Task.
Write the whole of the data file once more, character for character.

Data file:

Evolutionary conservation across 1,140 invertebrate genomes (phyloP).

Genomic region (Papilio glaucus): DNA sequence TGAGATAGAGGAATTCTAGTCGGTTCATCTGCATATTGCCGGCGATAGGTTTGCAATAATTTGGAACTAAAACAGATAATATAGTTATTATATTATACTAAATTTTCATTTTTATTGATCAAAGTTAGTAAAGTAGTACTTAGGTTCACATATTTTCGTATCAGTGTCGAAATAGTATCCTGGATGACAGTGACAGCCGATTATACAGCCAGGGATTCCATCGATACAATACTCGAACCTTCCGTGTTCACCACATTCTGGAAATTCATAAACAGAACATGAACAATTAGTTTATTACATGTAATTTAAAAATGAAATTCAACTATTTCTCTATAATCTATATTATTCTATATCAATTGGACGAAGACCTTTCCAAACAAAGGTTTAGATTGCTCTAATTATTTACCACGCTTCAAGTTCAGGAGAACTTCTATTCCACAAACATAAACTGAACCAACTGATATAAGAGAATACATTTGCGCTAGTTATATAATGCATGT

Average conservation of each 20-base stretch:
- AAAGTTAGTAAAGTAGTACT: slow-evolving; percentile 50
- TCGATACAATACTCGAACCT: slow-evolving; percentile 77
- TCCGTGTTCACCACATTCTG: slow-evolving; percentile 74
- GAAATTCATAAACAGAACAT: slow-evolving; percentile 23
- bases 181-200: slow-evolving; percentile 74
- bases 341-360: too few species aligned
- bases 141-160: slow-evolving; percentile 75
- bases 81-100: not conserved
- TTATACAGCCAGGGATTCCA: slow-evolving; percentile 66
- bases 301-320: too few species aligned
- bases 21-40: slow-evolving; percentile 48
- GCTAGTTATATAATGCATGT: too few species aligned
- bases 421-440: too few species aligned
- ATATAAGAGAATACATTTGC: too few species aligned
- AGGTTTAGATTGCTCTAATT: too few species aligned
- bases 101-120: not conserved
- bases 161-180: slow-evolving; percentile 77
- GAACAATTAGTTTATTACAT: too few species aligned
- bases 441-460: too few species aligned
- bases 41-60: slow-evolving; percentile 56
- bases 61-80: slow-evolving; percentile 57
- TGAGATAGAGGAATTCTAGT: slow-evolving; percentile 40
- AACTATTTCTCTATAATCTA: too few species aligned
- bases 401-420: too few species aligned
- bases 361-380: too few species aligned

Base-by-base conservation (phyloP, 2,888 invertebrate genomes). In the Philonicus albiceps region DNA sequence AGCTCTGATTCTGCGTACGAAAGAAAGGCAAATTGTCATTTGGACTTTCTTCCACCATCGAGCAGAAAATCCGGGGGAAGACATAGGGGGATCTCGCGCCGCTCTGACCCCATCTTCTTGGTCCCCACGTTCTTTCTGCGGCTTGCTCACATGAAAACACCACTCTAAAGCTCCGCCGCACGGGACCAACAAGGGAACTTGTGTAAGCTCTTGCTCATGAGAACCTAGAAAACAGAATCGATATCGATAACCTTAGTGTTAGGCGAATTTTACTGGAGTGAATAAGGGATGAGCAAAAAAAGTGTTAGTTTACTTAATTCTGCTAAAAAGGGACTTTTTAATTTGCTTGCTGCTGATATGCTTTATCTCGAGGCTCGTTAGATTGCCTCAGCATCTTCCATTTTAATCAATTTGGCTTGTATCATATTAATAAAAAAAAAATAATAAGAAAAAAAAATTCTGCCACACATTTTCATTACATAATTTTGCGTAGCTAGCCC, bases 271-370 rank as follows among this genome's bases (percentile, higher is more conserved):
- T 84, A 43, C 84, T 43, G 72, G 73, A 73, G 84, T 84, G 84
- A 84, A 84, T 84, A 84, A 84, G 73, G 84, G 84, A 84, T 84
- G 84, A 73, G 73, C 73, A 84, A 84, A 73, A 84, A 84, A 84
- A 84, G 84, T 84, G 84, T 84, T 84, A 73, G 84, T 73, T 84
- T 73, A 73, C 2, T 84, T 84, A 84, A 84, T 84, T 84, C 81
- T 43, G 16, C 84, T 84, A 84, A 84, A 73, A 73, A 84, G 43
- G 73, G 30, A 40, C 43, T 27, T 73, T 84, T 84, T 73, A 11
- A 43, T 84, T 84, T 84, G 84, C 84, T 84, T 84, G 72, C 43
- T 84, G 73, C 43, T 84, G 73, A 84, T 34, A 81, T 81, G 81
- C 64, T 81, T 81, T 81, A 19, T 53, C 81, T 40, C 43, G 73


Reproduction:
Evolutionary conservation across 1,140 invertebrate genomes (phyloP).

Genomic region (Papilio glaucus): DNA sequence TGAGATAGAGGAATTCTAGTCGGTTCATCTGCATATTGCCGGCGATAGGTTTGCAATAATTTGGAACTAAAACAGATAATATAGTTATTATATTATACTAAATTTTCATTTTTATTGATCAAAGTTAGTAAAGTAGTACTTAGGTTCACATATTTTCGTATCAGTGTCGAAATAGTATCCTGGATGACAGTGACAGCCGATTATACAGCCAGGGATTCCATCGATACAATACTCGAACCTTCCGTGTTCACCACATTCTGGAAATTCATAAACAGAACATGAACAATTAGTTTATTACATGTAATTTAAAAATGAAATTCAACTATTTCTCTATAATCTATATTATTCTATATCAATTGGACGAAGACCTTTCCAAACAAAGGTTTAGATTGCTCTAATTATTTACCACGCTTCAAGTTCAGGAGAACTTCTATTCCACAAACATAAACTGAACCAACTGATATAAGAGAATACATTTGCGCTAGTTATATAATGCATGT

Average conservation of each 20-base stretch:
- AAAGTTAGTAAAGTAGTACT: slow-evolving; percentile 50
- TCGATACAATACTCGAACCT: slow-evolving; percentile 77
- TCCGTGTTCACCACATTCTG: slow-evolving; percentile 74
- GAAATTCATAAACAGAACAT: slow-evolving; percentile 23
- bases 181-200: slow-evolving; percentile 74
- bases 341-360: too few species aligned
- bases 141-160: slow-evolving; percentile 75
- bases 81-100: not conserved
- TTATACAGCCAGGGATTCCA: slow-evolving; percentile 66
- bases 301-320: too few species aligned
- bases 21-40: slow-evolving; percentile 48
- GCTAGTTATATAATGCATGT: too few species aligned
- bases 421-440: too few species aligned
- ATATAAGAGAATACATTTGC: too few species aligned
- AGGTTTAGATTGCTCTAATT: too few species aligned
- bases 101-120: not conserved
- bases 161-180: slow-evolving; percentile 77
- GAACAATTAGTTTATTACAT: too few species aligned
- bases 441-460: too few species aligned
- bases 41-60: slow-evolving; percentile 56
- bases 61-80: slow-evolving; percentile 57
- TGAGATAGAGGAATTCTAGT: slow-evolving; percentile 40
- AACTATTTCTCTATAATCTA: too few species aligned
- bases 401-420: too few species aligned
- bases 361-380: too few species aligned

Base-by-base conservation (phyloP, 2,888 invertebrate genomes). In the Philonicus albiceps region DNA sequence AGCTCTGATTCTGCGTACGAAAGAAAGGCAAATTGTCATTTGGACTTTCTTCCACCATCGAGCAGAAAATCCGGGGGAAGACATAGGGGGATCTCGCGCCGCTCTGACCCCATCTTCTTGGTCCCCACGTTCTTTCTGCGGCTTGCTCACATGAAAACACCACTCTAAAGCTCCGCCGCACGGGACCAACAAGGGAACTTGTGTAAGCTCTTGCTCATGAGAACCTAGAAAACAGAATCGATATCGATAACCTTAGTGTTAGGCGAATTTTACTGGAGTGAATAAGGGATGAGCAAAAAAAGTGTTAGTTTACTTAATTCTGCTAAAAAGGGACTTTTTAATTTGCTTGCTGCTGATATGCTTTATCTCGAGGCTCGTTAGATTGCCTCAGCATCTTCCATTTTAATCAATTTGGCTTGTATCATATTAATAAAAAAAAAATAATAAGAAAAAAAAATTCTGCCACACATTTTCATTACATAATTTTGCGTAGCTAGCCC, bases 271-370 rank as follows among this genome's bases (percentile, higher is more conserved):
- T 84, A 43, C 84, T 43, G 72, G 73, A 73, G 84, T 84, G 84
- A 84, A 84, T 84, A 84, A 84, G 73, G 84, G 84, A 84, T 84
- G 84, A 73, G 73, C 73, A 84, A 84, A 73, A 84, A 84, A 84
- A 84, G 84, T 84, G 84, T 84, T 84, A 73, G 84, T 73, T 84
- T 73, A 73, C 2, T 84, T 84, A 84, A 84, T 84, T 84, C 81
- T 43, G 16, C 84, T 84, A 84, A 84, A 73, A 73, A 84, G 43
- G 73, G 30, A 40, C 43, T 27, T 73, T 84, T 84, T 73, A 11
- A 43, T 84, T 84, T 84, G 84, C 84, T 84, T 84, G 72, C 43
- T 84, G 73, C 43, T 84, G 73, A 84, T 34, A 81, T 81, G 81
- C 64, T 81, T 81, T 81, A 19, T 53, C 81, T 40, C 43, G 73